LIV Golf released the list of players competing in its first-ever LIV Golf Promotions event on Thursday and the field included some interesting names.
A handful of rising amateurs will be at Abu Dhabi Golf Club Dec. 8-10, as will a pair of former Ryder Cup players and a major champion. The best of the four amateurs – China’s Sampson-Yunhe Zheng – is ranked No. 27 in the World Amateur Golf Ranking. The Ryder Cuppers were one-time members of Team Europe (Victor Dubuisson in 2014) and Team USA (Jeff Overton in 2010) at least a decade ago. The major champion? That’d be 46-year-old Jason Dufner, who claimed the 2013 PGA Championship but went on to win just two more Tour events over his professional career, the last coming at the 2017 Memorial.
LIV officials and fans alike had to be expecting a better turnout, especially after the PGA Tour confirmed last month that it didn’t view LIV Golf Promotions as an “unauthorized tournament” due to its status as a qualifying event. That, however, doesn’t mean players could just automatically tee it up, no questions asked.
So why aren’t more PGA Tour players featured in the LIV Golf Promotions event? For a player to be able to play the promotions tournament, they still needed to apply for and be granted media releases by the proper deadlines: 15 days in advance for Korn Ferry Tour players and 45 days in advance for PGA Tour players. While LIV Golf Promotions has been discussed since February, it wasn’t officially announced until Oct. 26, less than 45 days before the first round on Dec. 8.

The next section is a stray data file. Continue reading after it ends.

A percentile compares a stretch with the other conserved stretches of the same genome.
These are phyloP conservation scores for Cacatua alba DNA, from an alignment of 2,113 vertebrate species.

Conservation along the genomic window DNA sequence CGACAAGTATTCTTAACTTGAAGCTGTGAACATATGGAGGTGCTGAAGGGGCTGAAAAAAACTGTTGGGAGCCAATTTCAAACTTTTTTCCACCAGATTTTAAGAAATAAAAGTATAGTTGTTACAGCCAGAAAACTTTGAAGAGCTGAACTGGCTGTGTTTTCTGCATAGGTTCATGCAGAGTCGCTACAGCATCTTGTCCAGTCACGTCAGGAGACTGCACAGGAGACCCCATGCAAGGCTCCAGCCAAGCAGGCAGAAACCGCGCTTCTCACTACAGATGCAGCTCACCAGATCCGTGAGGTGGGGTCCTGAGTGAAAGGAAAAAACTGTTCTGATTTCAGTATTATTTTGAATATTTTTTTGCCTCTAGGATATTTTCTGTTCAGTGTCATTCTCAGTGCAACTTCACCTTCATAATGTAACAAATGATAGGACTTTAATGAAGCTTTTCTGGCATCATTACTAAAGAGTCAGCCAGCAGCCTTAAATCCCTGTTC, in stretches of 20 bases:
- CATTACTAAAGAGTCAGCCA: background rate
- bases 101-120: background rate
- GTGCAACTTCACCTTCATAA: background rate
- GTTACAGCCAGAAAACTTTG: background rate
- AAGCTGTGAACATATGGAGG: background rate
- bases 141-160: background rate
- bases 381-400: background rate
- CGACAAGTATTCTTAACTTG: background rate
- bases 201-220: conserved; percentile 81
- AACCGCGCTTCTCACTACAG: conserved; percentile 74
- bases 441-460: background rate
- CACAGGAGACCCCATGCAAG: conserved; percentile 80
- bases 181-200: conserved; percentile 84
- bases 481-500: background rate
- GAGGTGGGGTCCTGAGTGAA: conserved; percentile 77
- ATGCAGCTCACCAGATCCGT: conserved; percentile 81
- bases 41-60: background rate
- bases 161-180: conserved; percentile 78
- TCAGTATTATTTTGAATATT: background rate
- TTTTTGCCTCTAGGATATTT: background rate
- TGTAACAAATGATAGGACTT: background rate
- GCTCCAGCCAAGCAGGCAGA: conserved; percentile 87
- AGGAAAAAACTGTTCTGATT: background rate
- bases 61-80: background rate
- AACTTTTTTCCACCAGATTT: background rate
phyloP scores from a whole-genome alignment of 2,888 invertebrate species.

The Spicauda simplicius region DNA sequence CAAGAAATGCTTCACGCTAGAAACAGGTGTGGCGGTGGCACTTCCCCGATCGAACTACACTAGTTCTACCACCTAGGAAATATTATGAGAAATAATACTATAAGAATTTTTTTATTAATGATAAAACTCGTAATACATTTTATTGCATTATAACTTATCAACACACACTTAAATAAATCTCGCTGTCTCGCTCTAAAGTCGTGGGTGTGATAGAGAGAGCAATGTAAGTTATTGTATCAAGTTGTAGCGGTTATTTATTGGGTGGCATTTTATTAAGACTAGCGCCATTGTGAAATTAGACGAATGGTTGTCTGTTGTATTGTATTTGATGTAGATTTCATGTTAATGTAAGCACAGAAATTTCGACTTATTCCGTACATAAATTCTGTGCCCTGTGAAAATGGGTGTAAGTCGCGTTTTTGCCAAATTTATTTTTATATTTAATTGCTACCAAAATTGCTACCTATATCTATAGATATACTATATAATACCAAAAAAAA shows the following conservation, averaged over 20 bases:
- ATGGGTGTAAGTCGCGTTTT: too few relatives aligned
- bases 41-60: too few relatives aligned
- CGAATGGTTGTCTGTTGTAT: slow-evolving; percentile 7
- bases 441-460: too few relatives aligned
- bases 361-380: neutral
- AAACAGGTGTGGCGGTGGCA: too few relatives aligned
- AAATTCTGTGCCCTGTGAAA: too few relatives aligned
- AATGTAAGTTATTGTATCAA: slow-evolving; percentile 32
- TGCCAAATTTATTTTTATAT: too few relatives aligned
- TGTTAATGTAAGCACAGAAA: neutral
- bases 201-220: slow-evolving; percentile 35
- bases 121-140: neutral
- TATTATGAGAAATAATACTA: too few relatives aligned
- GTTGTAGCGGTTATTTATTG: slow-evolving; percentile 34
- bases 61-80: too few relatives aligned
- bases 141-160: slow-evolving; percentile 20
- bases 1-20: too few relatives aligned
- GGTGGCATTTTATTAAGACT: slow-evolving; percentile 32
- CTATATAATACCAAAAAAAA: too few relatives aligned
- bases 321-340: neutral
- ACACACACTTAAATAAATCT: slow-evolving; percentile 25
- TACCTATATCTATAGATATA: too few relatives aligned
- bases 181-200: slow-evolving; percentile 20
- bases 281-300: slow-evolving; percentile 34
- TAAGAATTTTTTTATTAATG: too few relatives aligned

Players who compete without a release from the Tour will most likely face the same punishments as those who initially left for LIV, but don’t expect the Tour to publicize which players received releases and which did not. It’s also not customary for the Tour to publicize disciplinary measures, but similar to past situations, a player wouldn’t be subject to punishment until they actually compete in an event without a proper release from the Tour.
While the names in the promotions field may leave something to be desired, the event in the Middle East isn’t the only avenue to join the upstart circuit. LIV still has the ultimate flexibility to sign new players at their discretion, meaning if Rory McIlroy or Jon Rahm wanted to leave the Tour, they could be signed to lucrative deals just like other notable players before them. There are only a handful of open positions on the 12 current teams, but officials…